Last week, Union Theological Seminary—perhaps the epicenter of liberal Protestantism—tweeted out a photo that was roundly mocked across the internet: students “confessing to plants” in a chapel service, offering their “grief, joy, regret, hope, guilt and sorrow” to “the beings who sustain us but whose gift we too often fail to honor.” In follow-up tweets, Union explained that the rite was a response to a recent visit by Robin Wall Kimmerer, a Native American botanist
“We always give thanks to God for all of you and mention you in our prayers, constantly remembering before our God and Father your work of faith and labor of love and steadfastness of hope in our Lord Jesus Christ” (1 Thessalonians 1:2-3 NRSV). Paul’s second missionary journey began as an excursion to revisit churches planted throughout Asia Minor on his first missionary journey (Acts 15:36). Along the way, the Spirit of God gave Paul
Tradition has told us that God is impassable, but is this really true? Historical Theologians remind us that impassibility has more to do with Greek philosophy than Scriptures himself. Is it necessary modern Christians believe God to be impassable, or is there room for a passable God? How does a passable God cause us to newly understand intra-Trinitarian relations? In The Crucified God, Jurgen Moltmann rejects the traditional Platonic belief that God is apatheia, or impassable.
What is the artistic spirit within us that arises, unannounced, to haunt our homes? Today I saw my daughter pounding furiously with pencils upon paper. Brow furrowed, she inordinately assembled a haphazard diaspora of points by means of pummeling. Unsatisfied with one color, she expanded the oeuvre to encompass black, green and grey. The shimmering graphite reflects blindingly into my eyes as I gaze now upon the paper, turning it in my hands and observing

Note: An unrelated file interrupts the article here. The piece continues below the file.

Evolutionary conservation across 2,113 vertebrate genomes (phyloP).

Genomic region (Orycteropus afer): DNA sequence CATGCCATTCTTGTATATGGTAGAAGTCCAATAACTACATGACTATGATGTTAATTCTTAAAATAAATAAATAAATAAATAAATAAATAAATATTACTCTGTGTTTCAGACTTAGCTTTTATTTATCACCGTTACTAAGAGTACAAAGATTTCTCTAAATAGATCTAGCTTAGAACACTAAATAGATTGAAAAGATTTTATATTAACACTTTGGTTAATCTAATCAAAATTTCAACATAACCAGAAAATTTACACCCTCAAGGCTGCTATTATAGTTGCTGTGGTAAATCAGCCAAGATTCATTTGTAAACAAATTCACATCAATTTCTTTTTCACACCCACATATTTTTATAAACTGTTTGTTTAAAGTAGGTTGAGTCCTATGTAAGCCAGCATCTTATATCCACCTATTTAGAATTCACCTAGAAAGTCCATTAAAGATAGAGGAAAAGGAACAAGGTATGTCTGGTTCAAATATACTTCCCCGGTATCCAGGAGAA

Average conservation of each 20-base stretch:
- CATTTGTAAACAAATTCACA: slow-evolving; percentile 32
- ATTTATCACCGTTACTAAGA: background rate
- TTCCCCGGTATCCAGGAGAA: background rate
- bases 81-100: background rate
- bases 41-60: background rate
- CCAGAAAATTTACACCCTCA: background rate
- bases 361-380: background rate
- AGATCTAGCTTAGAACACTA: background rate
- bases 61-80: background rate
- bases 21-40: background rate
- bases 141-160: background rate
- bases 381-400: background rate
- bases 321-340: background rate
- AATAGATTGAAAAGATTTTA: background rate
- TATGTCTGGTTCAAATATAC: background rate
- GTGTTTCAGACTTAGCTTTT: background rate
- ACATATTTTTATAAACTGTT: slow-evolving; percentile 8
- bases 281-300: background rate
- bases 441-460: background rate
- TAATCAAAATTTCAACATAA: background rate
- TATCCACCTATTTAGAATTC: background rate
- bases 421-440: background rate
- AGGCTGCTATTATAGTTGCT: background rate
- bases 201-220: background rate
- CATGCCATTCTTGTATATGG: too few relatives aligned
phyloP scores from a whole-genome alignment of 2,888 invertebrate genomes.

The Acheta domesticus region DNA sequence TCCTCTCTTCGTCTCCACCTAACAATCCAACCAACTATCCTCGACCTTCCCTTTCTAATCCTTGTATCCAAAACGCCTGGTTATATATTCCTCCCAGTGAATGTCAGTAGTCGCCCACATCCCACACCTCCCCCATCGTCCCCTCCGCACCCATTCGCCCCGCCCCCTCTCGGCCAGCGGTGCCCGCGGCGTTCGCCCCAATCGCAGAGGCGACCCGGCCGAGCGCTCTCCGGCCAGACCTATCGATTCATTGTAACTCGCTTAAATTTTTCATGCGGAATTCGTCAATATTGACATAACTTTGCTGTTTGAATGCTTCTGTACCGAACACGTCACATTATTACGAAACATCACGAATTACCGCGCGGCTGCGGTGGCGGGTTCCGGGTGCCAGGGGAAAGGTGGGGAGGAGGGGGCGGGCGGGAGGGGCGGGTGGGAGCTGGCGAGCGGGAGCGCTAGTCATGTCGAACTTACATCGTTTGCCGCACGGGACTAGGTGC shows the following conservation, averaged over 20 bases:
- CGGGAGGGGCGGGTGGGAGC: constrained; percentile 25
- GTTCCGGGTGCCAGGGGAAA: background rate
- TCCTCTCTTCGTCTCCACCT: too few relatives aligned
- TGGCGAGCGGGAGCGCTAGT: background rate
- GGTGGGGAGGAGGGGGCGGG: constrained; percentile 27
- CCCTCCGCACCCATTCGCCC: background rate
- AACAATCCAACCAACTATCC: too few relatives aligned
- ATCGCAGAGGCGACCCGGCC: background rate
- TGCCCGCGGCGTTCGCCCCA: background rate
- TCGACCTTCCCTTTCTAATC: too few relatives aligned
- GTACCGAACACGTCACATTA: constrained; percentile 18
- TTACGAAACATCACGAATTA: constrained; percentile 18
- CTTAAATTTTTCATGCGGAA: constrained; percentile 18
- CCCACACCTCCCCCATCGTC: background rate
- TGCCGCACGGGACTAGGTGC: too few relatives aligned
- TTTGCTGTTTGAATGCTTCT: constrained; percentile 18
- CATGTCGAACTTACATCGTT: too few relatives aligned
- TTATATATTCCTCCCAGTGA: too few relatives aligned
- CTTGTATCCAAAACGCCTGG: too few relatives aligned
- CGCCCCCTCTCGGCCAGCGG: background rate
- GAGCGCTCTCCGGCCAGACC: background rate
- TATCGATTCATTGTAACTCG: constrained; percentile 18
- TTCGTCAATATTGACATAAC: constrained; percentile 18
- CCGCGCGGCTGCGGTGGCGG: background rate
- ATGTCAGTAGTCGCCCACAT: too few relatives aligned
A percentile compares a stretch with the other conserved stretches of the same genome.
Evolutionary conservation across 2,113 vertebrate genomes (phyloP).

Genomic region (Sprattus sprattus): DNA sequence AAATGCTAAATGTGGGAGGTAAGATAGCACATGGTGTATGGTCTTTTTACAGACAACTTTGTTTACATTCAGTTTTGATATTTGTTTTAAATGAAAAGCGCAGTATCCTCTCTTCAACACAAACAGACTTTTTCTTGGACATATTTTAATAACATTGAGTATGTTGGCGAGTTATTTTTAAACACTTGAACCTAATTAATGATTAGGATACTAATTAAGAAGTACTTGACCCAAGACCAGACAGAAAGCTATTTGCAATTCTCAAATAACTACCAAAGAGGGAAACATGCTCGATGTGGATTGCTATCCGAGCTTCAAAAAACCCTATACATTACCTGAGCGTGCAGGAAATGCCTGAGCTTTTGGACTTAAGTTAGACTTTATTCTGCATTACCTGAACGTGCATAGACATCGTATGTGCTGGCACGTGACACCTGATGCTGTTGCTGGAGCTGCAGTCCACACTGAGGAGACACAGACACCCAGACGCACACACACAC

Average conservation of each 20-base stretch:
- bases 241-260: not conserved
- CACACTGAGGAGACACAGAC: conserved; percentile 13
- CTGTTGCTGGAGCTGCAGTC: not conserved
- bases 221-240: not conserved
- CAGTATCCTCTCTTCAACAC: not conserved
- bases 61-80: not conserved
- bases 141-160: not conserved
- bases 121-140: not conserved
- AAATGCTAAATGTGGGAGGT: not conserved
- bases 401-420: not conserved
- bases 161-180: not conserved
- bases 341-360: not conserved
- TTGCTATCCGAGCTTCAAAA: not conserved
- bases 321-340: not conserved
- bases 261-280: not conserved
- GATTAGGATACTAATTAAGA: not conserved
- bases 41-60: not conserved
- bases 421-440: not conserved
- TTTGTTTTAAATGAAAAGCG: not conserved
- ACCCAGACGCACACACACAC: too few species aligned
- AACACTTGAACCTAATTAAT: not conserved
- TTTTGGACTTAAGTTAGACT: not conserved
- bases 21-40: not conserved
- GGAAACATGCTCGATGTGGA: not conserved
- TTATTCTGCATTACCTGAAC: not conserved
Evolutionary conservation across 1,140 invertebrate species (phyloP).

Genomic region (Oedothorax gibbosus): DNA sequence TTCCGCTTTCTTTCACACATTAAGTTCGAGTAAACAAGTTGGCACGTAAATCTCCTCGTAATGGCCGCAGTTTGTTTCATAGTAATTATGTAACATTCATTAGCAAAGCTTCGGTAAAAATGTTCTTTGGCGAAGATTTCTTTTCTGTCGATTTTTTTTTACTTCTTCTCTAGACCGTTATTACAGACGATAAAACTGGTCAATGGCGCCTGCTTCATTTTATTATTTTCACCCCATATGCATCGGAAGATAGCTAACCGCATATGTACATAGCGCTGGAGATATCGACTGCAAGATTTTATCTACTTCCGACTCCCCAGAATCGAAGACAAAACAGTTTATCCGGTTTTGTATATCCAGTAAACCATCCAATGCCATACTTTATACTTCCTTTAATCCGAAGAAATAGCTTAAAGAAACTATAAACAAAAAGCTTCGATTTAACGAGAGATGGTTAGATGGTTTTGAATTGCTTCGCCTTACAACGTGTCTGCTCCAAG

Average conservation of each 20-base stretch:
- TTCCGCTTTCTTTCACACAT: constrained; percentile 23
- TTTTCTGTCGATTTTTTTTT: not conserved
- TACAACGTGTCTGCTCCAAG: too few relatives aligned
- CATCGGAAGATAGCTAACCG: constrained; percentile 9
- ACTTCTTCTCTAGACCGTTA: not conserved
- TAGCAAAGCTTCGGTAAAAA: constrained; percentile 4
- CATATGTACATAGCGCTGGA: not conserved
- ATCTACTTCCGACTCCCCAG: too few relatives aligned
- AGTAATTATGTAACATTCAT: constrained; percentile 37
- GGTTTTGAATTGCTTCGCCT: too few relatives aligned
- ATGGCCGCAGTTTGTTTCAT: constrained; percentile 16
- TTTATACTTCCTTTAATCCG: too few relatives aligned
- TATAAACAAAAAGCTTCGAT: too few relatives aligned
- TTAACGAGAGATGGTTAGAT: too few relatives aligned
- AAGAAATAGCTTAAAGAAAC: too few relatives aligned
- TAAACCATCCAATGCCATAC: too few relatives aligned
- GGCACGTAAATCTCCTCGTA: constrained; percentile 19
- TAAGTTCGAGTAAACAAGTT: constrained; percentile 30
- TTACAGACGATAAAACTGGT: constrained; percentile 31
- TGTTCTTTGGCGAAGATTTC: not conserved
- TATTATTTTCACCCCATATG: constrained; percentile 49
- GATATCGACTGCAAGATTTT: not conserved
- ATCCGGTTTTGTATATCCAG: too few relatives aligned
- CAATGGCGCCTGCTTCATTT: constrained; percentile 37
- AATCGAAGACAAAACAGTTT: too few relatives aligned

The emergence of the academic discipline of “biblical studies” is a post-Reformation, post-Enlightenment phenomenon that developed in opposition to dogmatic theology. Within that discipline, emphasis on the historical-critical method has caused preoccupation with either proving the historical accuracy of the text, as seen in the biblical archaeology movement, or getting “behind” the text, as seen in the quests for the Historical Jesus or Paul within Judaism. While each approach does offer some valuable insights into
This article is a working edition of an explanatory position paper for a church plant. The question of who leads in the Church—when it comes to offices and gender roles—remains an oft debated topic with which all churches must wrestle. This is especially true of new churches, which have less working tradition to fall back on. The purpose of this position paper is to outline some of the considerations and boundaries for leadership in a
My last article presented several of Jesus’ teachings from the Wisdom of Sirach and noted the fact that Matthew’s gospel paid particular attention to those teachings. While Wisdom of Sirach had only a limited impact on the New Testament, the history of the Maccabees affected first century Judaism so strongly that our Protestant avoidance of 1st and 2nd Maccabees has enabled serious errors in some of our most central doctrines. Like Sirach, 1st and 2nd
“The sands have shifted! The sands have shifted!” Walid shouted as he hurriedly drew back the curtain of the buryuut hajar. “It will be well to change our course, Alim, everything looks different. What I once knew, I know no more. We cannot know where we are; we cannot know where we are going. The storms, the harmattan winds; the landscape is utterly different. How are we to navigate?” Abdul-Alim followed Walid out to survey.